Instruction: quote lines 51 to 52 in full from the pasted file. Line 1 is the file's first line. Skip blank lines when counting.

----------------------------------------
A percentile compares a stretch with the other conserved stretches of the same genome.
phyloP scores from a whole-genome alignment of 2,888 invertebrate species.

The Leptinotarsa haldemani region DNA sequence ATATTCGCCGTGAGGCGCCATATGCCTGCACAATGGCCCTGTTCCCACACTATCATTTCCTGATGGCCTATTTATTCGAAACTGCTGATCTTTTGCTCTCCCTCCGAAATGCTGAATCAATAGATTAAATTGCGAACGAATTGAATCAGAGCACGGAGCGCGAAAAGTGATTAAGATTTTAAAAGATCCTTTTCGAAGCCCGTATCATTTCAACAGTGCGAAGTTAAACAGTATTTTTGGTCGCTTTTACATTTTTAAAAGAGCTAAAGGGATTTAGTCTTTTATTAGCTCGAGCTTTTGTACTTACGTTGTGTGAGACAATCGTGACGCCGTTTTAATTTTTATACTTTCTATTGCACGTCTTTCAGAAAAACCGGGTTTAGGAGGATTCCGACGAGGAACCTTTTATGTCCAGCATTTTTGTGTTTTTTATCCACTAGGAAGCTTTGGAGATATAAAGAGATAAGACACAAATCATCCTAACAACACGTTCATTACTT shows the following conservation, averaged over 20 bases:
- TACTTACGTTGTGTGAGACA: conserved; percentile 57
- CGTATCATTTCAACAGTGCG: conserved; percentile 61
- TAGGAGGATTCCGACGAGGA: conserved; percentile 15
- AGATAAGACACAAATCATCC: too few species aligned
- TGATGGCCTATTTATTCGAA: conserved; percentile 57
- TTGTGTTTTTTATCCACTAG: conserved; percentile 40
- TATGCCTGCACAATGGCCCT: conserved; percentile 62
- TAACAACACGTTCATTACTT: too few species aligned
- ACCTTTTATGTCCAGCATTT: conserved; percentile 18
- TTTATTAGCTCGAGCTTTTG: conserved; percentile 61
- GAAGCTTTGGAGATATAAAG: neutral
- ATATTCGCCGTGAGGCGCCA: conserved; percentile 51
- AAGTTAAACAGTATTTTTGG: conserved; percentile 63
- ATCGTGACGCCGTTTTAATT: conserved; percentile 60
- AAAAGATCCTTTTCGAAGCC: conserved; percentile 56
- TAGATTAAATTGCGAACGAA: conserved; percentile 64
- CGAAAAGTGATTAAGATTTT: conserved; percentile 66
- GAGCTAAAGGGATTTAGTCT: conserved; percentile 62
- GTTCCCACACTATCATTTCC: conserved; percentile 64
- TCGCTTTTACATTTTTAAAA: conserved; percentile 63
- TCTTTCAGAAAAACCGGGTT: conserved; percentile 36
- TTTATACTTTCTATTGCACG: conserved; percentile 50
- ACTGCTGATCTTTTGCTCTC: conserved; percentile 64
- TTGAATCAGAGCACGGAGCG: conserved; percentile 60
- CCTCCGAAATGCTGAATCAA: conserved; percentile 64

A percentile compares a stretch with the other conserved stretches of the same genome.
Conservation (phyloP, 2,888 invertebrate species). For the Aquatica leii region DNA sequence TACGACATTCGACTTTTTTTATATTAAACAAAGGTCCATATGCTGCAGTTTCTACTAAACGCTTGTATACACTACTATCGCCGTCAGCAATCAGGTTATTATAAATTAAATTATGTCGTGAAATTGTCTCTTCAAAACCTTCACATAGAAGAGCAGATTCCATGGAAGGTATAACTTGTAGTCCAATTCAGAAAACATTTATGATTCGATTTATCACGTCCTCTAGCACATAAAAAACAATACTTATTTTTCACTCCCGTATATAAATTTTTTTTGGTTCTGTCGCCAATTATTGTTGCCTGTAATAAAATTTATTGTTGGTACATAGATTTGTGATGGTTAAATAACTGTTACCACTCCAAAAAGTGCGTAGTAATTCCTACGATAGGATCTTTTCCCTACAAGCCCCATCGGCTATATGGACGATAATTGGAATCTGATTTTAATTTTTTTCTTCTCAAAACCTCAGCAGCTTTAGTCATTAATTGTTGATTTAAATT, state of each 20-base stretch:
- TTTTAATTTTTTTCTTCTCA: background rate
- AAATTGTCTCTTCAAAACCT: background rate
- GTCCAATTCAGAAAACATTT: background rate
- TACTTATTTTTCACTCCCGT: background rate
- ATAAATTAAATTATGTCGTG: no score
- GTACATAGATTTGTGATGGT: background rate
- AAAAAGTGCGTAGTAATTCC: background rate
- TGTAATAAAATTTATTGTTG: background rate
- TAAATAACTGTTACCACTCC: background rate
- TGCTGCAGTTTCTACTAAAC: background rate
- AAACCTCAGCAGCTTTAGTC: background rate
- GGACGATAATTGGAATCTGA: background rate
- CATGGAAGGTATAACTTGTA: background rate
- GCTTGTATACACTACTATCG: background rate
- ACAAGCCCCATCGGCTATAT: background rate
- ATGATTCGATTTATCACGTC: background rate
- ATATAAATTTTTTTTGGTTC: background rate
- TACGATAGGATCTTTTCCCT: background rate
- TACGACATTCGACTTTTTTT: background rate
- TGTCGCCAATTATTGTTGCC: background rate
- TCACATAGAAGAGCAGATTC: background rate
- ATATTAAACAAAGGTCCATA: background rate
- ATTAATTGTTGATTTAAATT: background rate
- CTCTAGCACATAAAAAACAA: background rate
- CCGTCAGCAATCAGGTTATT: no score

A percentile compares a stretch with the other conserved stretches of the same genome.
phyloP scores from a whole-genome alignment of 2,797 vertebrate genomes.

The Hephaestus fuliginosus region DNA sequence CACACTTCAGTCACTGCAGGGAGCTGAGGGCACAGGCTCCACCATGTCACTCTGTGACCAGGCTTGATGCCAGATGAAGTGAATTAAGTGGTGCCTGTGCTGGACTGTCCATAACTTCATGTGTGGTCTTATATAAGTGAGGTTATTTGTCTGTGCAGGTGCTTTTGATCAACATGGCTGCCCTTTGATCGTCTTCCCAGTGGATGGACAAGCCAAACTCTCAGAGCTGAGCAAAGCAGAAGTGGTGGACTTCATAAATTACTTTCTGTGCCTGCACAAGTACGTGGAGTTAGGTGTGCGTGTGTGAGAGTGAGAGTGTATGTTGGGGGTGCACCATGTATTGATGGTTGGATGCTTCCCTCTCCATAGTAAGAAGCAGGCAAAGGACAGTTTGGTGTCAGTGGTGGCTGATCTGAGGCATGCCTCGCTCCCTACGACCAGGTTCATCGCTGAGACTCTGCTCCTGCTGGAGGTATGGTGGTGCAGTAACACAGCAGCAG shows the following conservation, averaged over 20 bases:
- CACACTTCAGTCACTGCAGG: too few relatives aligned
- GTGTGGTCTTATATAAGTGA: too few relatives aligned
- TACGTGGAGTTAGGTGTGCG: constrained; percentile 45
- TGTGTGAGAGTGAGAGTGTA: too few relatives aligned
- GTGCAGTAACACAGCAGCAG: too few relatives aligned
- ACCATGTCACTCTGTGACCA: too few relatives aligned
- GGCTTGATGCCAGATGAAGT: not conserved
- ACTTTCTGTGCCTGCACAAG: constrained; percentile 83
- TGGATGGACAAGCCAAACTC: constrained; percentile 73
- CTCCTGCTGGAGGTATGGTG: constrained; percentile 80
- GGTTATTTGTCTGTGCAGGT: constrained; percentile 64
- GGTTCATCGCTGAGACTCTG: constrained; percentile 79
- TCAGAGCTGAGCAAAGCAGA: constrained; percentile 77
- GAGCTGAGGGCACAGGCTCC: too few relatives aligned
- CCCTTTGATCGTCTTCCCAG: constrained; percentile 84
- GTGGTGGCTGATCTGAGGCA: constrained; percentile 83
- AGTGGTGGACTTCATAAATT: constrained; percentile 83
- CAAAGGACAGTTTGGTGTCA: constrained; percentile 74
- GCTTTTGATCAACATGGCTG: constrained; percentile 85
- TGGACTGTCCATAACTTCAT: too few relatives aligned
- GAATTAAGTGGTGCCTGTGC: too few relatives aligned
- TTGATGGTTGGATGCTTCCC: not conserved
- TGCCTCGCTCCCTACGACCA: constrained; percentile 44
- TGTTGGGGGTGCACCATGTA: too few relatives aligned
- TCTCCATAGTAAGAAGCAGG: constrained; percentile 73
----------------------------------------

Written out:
- TCACATAGAAGAGCAGATTC: background rate
- ATATTAAACAAAGGTCCATA: background rate